Japanese nail art, Japanese manicure, manicures, Studio L, Erina Yoshida, salon, NYC, Japan, Calgel

The Beauty of Japanese Nail Art

For a recording of a recent episode of The Big Root, a podcast I co-host and co-produce with Toshiki Nakashige, I had the pleasure of interviewing Erina Yoshida of Beauty by Sunrise. Our chosen Japanese-related activity—something Toshiki and I do with each episode—was to chat with Erina while she was getting a Japanese manicure. We went to Studio L, a Japanese nail salon in the Garment District.

Listen to the episode on our website or wherever you download podcasts.

What sets a Japanese manicure apart from traditional manicures is the use of gel rather than standard nail polish. Calgel, as it’s called, is durable and water-resistant, and it can last up to four or five weeks, usually without chipping or fading. Manami-san describes it as a material that’s similar to what’s used for soft contact lenses, so it’s breathable and prevents bacteria and mold. The gel dries quickly, so you won’t smudge your nails the minute you walk out of the salon.

Japanese nail art, Japanese manicure, manicures, Studio L, Erina Yoshida, salon, NYC, Japan, Calgel
Old gel removal
Japanese nail art, Japanese manicure, manicures, Studio L, Erina Yoshida, salon, NYC, Japan, Calgel
Manami-san applies real dried flowers to Erina’s nails
Japanese nail art, Japanese manicure, manicures, Studio L, Erina Yoshida, salon, NYC, Japan, Calgel
Erina’s nails by Studio L

After interviewing Erina, I looked back through my old photos from 2011 and 2012 and waxed nostalgic about having wearable art on my fingernails. It took me back to the time when I was a regular customer of Manami Ichibutsu, Studio L’s owner. I used to see Manami-san about once a month, and I was pretty obsessed. More often than not, I would arrive with a theme in mind. Like for the spring, Manami hand-painted cherry blossoms, and for a Japanese baseball tour, I had her paint Hello Kitty and baseballs on my nails.

Take a look at some of my old Instagram posts—back in the day when over-filtering was a thing. My absolute favorite was the Okinawa-style art that Manami-san drew by hand.

View this post on Instagram

Holiday nails!

A post shared by Susan McCormac (@japanculturenyc) on

View this post on Instagram

#okinawa fingernails! #bingata pattern by Studio L

A post shared by Susan McCormac (@japanculturenyc) on

 

Manami-san is truly an artist who can use a fingernail as a canvas. She also has an innate ability to sense what will look good on her customers, based on listening to them and asking them simple questions about what they like. She’s able to design something incredible despite her customers’ uncertainties. This is the “omakase” style that she describes in the podcast interview.

I didn’t have time to get a manicure of my own that day, so I decided to check out other Japanese nail salons in New York. I had no idea how many there were now! It was nice to see how popular Japanese manicures and nail art have become. I managed to secure a reservation at RounGe, a lovely space in Gramercy that’s attached to a hair salon called Kiwa.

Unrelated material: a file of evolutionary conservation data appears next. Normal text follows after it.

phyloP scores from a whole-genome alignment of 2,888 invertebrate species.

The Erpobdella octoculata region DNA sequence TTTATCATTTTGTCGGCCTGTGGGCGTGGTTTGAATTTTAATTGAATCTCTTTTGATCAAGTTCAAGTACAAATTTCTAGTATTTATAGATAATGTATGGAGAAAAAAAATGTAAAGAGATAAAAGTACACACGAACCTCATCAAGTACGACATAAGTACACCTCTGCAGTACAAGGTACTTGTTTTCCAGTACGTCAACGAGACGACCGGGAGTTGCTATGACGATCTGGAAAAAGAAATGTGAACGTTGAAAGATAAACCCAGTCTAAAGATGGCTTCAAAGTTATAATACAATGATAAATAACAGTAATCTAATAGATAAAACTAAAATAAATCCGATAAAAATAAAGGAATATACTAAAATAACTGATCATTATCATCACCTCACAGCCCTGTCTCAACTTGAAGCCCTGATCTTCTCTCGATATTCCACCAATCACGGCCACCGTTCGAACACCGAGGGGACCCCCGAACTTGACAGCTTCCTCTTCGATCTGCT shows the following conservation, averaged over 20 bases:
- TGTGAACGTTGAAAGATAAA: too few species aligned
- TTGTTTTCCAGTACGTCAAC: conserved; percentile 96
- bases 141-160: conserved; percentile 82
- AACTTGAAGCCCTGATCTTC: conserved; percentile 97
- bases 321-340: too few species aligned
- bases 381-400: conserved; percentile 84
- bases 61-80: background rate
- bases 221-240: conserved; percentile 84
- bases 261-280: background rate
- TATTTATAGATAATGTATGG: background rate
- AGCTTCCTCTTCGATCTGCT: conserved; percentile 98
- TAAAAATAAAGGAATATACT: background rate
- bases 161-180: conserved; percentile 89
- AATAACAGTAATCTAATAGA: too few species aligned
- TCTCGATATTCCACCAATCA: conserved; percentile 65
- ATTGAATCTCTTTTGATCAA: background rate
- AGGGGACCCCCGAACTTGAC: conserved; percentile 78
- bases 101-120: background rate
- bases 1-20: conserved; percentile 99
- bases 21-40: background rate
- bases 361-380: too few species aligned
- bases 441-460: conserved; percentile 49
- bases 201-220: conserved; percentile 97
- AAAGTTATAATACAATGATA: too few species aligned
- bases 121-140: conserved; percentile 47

What a great experience! Customers sit in cubbies that are beautifully appointed with comfy chairs and footstools. The receptionist escorted me to my cubby, asked me to put my feet up, and covered me with a large towel. Beverages such as coffee, tea, water, and even Calpico are available, and you can watch DVDs or Netflix on your own personal monitor while the nail artist works her magic.

Japanese nail art, Japanese manicure, manicures, Studio L, Erina Yoshida, salon, NYC, Japan, Calgel
Curtains that divide cubbies at RounGe
Japanese nail art, Japanese manicure, manicures, Studio L, Erina Yoshida, salon, NYC, Japan, Calgel
Lounging at RounGe

This time I didn’t have a particular theme in mind, so I browsed through RounGe’s sample photos. I decided on sea foam green with bits of shell on four fingers. I watched as Rie, my nail artist, broke small seashells into even smaller pieces and place them on my nails. She had taken a screen shot of my choice from the RounGe photo album and propped up her phone, arranging the shells in the exact way as they appeared in the picture.

Japanese nail art, Japanese manicure, manicures, Studio L, Erina Yoshida, salon, NYC, Japan, Calgel
My nails

At the time of this writing, it’s been two weeks since I visited RounGe. I’m happy to report that they are still perfect. No chipping, no breaking, no fading. I’m definitely going to get Japanese manicures on a regular basis. My goal is to go to as many different Japanese nail salons in the city as I can. Below is a list I found via a Google search. What’s your go-to Japanese nail salon?

Japanese Nail Salons in New York City

  • Studio L
    247 W. 38th Street, Suite 1603
    646-499-5357
  • RounGe
    201 E. 23rd Street, 2nd Floor
    646-707-3504
  • Akiko
    135 Eldridge Street
    646-972-6576
  • Bisou
    6 Spring Street
    bisouny.com
  • LALA Lash Nail by Tokuyama Salon
    34 N. Moore Street
    212-219-3586
  • Marie Nails
    166 Elizabeth Street
    155 Prince Street
    marienails.com
  • Sakura Nail and Spa
    35 E. 1st Street
    212-387-9161
  • Nails Lashes by Sayaka
    20 W. 20th Street, #233
    sayaka.m@live.jp or DM @sayaka_nyc on Instagram
  • Yukie Natori New York Salon and Spa
    39 W. 56th Street
    646-649-5324